IDF Lt. Col. Eisner: The Mission Comes Before Looking Good

On Tuesday Lt. Col. Shalom Eisner was suspended from position in the IDF for two years. Eisner had been filmed on camera hitting a Danish protester in the face with his gun, which is what led to the suspension. The incident happened on Saturday when a group of foreign and Arab cyclists sought to block a main road near Jericho to protest Israel’s presence in Judea and Samaria.

The events in the video were taken completely out of context to make Israel and Eisner look bad. The protests had been going on for two hours and Eisner had a finger broken by the oh-so peaceful protesters. But the only thing you see on YouTube is Eisner hitting a guy in the face. It’s not as if he shot anyone, the Danish guy that got hit didn’t even break any limbs, but Israel is once again made to look bad, despite being the only democracy in the Middle East. Just imagine how a Syrian or Egyptian soldier would have reacted to two of his fingers being broken. The protestor would be dead within seconds along with all his fellow protestors.

What disappoints me the most about this whole thing is the criticism that Eisner got from high ranking officials, such as the President Shimon Peres, despite the fact that no investigation had yet taken place. The other thing that really disappoints me is Eisner losing his position in the IDF for two years. Eisner was doing his job, he look bad on camera, but that’s no reason to suspend him. Lt. Gen. Benny Gantz should have defended him instead of suspending him. I’m sorely disappointed by the decision, as are other Israelis.

Here are some of the things that Eisner had to say for himself in defence:

“What’s more important, doing the job or looking good for the camera?”

“We know the history of these anarchists, they came with sticks and broke my hand, but no one talks about that or films it.”

“It’s true; some of the pictures look bad. I used my weapon coldly, like a stick. I didn’t kill anyone, and didn’t put anyone’s life at risk.”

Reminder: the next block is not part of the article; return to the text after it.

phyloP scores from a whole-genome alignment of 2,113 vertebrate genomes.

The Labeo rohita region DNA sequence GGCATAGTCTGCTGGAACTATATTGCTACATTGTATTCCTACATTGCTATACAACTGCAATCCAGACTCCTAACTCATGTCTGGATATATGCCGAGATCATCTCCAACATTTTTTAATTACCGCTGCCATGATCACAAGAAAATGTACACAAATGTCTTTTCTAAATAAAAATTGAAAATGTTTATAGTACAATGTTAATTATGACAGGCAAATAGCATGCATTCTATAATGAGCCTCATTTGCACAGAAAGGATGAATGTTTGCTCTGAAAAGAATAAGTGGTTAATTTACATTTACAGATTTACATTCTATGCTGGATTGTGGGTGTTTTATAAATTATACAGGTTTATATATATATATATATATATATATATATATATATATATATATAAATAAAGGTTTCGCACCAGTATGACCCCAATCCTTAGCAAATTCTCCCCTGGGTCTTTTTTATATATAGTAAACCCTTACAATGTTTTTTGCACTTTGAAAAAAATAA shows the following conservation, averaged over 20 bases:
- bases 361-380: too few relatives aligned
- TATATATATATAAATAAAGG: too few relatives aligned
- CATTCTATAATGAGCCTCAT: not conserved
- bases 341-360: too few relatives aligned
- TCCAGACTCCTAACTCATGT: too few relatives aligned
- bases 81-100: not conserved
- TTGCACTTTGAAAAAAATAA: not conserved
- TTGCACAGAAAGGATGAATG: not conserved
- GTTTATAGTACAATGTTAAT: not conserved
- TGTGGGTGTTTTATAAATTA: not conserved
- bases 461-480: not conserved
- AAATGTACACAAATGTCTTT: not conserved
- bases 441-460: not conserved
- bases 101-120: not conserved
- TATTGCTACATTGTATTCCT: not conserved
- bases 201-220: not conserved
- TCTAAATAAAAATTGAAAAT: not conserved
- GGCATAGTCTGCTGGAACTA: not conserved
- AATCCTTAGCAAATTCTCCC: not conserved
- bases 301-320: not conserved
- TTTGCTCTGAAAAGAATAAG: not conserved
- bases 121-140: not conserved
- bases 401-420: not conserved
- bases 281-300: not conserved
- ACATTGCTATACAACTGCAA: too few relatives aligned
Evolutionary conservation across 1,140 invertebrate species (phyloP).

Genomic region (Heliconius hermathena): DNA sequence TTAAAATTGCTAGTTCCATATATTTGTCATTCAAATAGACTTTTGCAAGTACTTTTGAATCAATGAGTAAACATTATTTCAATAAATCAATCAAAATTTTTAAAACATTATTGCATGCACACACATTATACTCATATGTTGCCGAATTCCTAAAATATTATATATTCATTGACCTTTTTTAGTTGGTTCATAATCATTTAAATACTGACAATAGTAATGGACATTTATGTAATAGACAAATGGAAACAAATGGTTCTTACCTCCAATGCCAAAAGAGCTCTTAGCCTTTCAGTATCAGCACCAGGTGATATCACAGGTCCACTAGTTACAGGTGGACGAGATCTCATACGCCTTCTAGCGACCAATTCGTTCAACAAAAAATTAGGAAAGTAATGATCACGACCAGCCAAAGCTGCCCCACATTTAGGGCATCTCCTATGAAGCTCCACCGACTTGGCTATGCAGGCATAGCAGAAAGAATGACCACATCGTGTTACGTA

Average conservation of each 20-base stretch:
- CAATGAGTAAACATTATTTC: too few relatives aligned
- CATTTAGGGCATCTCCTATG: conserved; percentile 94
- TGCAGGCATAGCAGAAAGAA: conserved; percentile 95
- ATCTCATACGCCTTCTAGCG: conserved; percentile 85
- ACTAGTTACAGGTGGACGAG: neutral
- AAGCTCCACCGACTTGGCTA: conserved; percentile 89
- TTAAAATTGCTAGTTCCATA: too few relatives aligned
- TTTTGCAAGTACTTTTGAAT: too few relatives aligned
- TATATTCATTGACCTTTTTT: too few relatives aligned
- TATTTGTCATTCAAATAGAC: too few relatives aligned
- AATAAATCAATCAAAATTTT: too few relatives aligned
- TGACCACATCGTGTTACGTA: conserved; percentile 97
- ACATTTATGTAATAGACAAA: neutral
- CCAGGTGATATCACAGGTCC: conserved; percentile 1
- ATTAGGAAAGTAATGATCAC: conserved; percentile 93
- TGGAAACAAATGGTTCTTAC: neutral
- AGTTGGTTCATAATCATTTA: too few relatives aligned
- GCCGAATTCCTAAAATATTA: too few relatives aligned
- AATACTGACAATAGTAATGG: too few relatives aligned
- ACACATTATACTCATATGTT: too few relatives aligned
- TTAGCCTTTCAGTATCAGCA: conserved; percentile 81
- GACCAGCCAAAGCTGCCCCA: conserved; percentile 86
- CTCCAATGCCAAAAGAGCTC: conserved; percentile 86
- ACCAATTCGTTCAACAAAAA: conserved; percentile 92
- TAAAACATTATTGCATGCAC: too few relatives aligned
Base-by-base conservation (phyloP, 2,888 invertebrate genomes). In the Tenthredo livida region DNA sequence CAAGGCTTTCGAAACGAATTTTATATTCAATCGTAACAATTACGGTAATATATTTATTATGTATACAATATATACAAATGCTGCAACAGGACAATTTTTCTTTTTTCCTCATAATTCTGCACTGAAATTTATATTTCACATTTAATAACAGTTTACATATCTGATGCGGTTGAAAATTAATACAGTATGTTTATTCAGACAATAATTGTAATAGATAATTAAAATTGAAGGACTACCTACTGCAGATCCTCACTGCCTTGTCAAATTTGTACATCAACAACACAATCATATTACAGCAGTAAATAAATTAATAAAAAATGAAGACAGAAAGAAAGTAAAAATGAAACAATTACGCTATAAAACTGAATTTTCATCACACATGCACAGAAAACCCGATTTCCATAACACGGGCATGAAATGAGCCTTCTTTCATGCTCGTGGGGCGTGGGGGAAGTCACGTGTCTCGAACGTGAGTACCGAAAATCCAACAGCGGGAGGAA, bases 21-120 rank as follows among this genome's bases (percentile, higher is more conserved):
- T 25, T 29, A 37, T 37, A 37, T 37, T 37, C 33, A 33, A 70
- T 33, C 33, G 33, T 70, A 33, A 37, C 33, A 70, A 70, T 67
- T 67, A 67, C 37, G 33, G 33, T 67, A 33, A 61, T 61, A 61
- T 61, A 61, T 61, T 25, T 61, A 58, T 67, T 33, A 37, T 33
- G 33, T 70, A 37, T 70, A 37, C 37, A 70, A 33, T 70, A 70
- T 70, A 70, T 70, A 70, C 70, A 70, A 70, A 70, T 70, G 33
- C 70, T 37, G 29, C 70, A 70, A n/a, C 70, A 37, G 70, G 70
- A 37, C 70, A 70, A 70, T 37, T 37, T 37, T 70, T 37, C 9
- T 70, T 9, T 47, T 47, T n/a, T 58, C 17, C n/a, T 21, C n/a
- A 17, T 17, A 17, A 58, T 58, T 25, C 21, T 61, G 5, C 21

“My job was to protect my soldiers and open the road, and I did just that. My sense was that this [the blow] would do it.”

“The protesters themselves said after the incident that they cut the rally short and decided not to block the road only because of the way I handled the situation,”

Eisner also criticized the senior IDF commanders who publically criticized him while the IDF investigation was still underway.

“But all these stories do not interest our chief of staff [Lt. Gen. Benny Gantz] or the head of my command [GOC Central Command Maj.-Gen. Nitzan Alon],”

“There are a few questions. I admitted that it may have been a professional mistake to use arms in front of cameras, but I told the commander of the division I do not accept it as a failure of values in any way.”

“There is a question of what is more important, completing the mission or a good photograph? I argue that the mission is more important, they say otherwise. It could be I am wrong and they are right “.

“If the film was of nicely pressed soldiers waving flags, does that look good? What do I do to open my road? Do I put my soldier’s lives at risk? Does that sounds good?”

“Someone broke my hand,” Eisner said, pressing his suit. “Did anyone [on the general staff] understand the implications of breaking the hand of a Colonel in the IDF [without consequences]? No one.”

I feel for Eisner. Looking good should not be our main goal.

It also turns out that Eisner’s comments may have been illegally recorded, which may have also contributed to his suspension. You can read more about the illegal recording by Channel 10 here.

Sources: Arutz Sheva

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